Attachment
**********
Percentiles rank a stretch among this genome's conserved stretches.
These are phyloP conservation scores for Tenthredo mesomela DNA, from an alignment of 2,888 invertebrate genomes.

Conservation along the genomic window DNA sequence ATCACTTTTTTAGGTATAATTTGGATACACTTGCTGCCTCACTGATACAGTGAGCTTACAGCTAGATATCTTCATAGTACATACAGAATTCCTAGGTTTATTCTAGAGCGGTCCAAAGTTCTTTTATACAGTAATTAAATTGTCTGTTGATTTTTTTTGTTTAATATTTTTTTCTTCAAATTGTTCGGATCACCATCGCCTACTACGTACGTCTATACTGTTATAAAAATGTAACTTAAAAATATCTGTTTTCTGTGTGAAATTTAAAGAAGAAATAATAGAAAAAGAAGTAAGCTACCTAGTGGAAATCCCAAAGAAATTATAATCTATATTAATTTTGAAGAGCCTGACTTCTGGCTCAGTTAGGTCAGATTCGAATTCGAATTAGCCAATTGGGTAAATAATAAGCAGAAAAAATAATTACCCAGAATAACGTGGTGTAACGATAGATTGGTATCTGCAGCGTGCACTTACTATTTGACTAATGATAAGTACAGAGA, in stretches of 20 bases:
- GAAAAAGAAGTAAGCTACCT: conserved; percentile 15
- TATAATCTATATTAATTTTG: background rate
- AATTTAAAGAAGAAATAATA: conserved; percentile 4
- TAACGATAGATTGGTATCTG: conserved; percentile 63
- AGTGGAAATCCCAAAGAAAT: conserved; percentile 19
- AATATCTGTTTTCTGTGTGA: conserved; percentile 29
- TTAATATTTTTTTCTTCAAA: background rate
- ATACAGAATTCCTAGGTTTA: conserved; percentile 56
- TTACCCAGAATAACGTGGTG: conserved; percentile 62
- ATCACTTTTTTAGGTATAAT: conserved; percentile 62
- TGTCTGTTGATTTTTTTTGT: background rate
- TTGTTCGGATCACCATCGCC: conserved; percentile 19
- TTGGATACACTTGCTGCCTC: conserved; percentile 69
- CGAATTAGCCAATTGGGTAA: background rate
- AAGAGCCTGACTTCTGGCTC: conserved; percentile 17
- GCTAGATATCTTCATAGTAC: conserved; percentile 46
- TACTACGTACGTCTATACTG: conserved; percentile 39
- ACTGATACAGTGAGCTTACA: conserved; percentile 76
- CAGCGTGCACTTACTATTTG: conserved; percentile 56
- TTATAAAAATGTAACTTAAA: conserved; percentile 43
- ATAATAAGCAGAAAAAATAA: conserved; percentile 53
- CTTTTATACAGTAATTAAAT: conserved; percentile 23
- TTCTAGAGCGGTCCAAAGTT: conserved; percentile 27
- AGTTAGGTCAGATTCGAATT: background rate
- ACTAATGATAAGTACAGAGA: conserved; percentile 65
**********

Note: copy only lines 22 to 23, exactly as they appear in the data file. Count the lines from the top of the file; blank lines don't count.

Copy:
- CAGCGTGCACTTACTATTTG: conserved; percentile 56
- TTATAAAAATGTAACTTAAA: conserved; percentile 43